- Skadberg, Y. & J. Kimmel. 2004. “Visitors’ Flow Experience While Browsing a Web Site: Its Measurement, Contributing Factors and Consequences,”
- Linked interactivity (which includes speed) to flow online. Defined flow in terms of time distortion and enjoyment. The most important factors they found for flow are: ease of use, speed, attractiveness,
interactivity, skill, and challenge. Computers in Human Behavior 20 (2004): 403-22.
11 thoughts on “Usability Study: Men Need Speed – web usability criteria show gender differences”
From my part the chart is quite relevant and reliable. I find customization as a feature in niche sites – with multiple purposes and features, while speed is the key in happy user experience.
Is the full paper available online somewhere? It would be a great example to use for my Intro to Research Methods in Psychology students. (Too much to hope for, maybe, but the raw data would be useful too.)
Interesting post, this tendency is reflected not only on in online usability but in business and in life! Men want things fast- like user access online, access to information, money; sex whilst women are wired differently and like to build a deeper connection, have more meaning and relationship.
Hi, yes I found (and added a link to) the full paper at allbusiness.com. It has all the text, but not the figures. For the full paper, I went to a local university library and downloaded the PDF.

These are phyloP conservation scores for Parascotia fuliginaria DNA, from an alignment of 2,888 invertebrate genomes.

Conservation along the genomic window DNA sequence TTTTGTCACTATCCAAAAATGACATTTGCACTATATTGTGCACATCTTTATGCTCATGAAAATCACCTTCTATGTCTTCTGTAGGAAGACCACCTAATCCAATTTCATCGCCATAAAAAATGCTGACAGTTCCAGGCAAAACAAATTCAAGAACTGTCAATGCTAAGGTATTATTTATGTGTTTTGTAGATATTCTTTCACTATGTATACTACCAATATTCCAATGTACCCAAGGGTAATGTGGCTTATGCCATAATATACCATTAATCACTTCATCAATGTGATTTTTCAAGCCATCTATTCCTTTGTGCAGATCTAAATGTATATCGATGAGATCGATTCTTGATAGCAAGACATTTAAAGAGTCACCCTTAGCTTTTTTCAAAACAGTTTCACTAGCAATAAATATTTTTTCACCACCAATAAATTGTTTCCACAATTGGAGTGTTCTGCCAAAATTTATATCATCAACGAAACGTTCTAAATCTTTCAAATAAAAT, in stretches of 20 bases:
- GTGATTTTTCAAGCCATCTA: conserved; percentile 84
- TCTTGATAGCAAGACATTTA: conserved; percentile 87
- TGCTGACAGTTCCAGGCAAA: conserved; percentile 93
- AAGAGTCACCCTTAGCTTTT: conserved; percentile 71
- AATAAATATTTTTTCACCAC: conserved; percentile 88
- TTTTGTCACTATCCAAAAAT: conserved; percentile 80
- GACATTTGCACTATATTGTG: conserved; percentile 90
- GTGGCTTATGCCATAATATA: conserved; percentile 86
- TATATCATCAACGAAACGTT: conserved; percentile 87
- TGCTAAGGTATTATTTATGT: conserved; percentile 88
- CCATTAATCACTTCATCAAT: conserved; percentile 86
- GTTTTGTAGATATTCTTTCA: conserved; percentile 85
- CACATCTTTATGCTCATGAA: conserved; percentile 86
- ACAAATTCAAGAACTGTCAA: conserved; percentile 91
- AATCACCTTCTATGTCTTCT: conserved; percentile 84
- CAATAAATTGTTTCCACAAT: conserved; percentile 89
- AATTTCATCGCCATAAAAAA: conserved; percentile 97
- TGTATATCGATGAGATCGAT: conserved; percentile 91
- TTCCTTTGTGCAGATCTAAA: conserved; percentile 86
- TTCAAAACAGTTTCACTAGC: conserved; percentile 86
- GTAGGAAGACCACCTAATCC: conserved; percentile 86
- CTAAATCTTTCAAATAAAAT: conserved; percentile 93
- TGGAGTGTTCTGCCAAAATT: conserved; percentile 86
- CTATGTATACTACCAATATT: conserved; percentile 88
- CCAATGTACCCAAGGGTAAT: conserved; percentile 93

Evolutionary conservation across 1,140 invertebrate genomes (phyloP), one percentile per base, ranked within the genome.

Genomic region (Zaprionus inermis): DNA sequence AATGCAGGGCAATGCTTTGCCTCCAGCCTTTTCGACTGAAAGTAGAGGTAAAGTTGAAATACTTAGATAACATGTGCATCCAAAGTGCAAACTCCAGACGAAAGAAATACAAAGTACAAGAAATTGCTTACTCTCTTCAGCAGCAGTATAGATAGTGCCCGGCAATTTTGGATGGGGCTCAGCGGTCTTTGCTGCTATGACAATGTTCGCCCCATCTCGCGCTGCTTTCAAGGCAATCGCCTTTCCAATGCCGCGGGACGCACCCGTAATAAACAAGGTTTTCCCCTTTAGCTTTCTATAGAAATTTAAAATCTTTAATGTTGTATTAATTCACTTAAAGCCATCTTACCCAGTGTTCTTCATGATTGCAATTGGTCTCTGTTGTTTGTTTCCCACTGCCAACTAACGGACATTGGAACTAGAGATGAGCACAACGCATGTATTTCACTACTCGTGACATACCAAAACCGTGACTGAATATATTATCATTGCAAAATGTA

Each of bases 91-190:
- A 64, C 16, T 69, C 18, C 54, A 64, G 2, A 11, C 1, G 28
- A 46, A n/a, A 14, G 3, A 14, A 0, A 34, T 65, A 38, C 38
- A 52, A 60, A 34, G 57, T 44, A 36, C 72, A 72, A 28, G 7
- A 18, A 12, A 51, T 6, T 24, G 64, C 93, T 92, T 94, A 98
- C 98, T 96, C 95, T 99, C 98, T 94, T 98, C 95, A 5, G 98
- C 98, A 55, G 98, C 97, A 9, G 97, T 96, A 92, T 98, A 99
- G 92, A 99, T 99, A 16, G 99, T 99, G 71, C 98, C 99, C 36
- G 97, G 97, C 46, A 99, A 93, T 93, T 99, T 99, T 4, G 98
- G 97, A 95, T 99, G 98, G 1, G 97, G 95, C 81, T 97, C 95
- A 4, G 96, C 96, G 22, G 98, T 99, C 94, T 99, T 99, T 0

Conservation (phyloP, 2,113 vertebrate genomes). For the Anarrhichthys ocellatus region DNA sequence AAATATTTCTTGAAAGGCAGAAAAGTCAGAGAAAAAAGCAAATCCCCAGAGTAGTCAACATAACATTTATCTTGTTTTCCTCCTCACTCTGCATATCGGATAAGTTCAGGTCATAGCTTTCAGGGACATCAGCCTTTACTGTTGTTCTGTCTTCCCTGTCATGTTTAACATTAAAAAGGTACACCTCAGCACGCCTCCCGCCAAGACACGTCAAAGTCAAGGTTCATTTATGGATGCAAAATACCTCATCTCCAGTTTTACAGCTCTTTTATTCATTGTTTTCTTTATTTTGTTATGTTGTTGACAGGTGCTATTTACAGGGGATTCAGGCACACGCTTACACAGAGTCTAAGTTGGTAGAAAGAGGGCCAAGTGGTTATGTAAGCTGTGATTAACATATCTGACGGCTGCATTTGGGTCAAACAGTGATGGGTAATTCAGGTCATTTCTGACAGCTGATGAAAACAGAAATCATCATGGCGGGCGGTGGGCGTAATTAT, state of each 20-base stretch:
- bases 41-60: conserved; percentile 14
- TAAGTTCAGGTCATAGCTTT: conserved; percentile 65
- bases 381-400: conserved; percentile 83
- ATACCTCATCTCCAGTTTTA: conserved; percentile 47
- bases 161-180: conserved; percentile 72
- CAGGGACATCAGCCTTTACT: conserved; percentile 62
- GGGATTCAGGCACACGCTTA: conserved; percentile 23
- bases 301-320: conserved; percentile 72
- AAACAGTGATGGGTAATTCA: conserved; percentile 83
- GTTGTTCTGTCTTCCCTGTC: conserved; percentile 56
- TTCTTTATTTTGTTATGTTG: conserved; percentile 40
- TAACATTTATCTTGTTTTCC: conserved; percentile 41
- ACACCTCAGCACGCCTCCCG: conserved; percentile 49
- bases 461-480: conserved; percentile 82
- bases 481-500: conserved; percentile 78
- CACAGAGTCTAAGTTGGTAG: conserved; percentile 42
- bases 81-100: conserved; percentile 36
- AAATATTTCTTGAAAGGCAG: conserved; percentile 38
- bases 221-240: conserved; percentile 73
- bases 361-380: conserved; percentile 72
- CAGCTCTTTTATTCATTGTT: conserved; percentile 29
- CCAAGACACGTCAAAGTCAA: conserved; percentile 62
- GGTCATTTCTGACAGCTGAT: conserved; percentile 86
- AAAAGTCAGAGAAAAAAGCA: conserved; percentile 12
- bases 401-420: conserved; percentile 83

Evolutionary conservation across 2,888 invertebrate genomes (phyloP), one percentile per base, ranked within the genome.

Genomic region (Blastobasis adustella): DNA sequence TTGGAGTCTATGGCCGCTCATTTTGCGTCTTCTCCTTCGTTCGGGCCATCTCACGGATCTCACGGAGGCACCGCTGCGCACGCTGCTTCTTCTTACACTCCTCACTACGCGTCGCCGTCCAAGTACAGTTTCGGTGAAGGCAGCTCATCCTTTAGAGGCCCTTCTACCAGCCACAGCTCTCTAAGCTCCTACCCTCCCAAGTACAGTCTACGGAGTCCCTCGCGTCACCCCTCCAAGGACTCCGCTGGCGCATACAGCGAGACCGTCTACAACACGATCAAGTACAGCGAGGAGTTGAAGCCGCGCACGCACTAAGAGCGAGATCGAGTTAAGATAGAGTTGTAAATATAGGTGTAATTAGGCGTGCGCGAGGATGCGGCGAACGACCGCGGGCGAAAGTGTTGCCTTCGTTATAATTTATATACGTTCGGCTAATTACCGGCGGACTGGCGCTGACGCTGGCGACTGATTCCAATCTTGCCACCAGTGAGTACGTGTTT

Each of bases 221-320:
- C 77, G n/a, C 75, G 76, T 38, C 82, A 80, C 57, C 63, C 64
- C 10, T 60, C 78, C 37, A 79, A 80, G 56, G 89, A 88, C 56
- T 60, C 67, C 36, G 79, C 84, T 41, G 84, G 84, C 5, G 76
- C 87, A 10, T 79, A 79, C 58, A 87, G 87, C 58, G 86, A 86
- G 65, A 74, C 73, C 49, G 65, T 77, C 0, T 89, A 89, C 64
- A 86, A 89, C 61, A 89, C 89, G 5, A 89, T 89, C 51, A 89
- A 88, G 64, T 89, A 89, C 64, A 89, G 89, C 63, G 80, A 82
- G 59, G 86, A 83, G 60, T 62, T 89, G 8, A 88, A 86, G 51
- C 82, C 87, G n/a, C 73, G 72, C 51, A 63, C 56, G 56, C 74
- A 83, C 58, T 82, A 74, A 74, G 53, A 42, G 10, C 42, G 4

Let me know if you need anything else,
@Carrie: Interesting that the things men want are not “deep” and have no “meaning”. Your post does not come across as impartial.
As I wrote in Zeldman’s post linking to this one, I wouldn’t accept the conclusions discussed in this article as “truth”.
The sample size was too small, too skewed to men, based most likely on voluntary participation, and makes unfounded interpretations based on findings which are not significant enough, nor discriminative enough, to justify such breathless assumptions.
I would argue that the differences are not significant statistically and they are about *preferences*, not about performance, so care should be taken in designing for gender differences. In addition, I think the *perception* of speed of download is probably what the guys are about, not the actual download speed.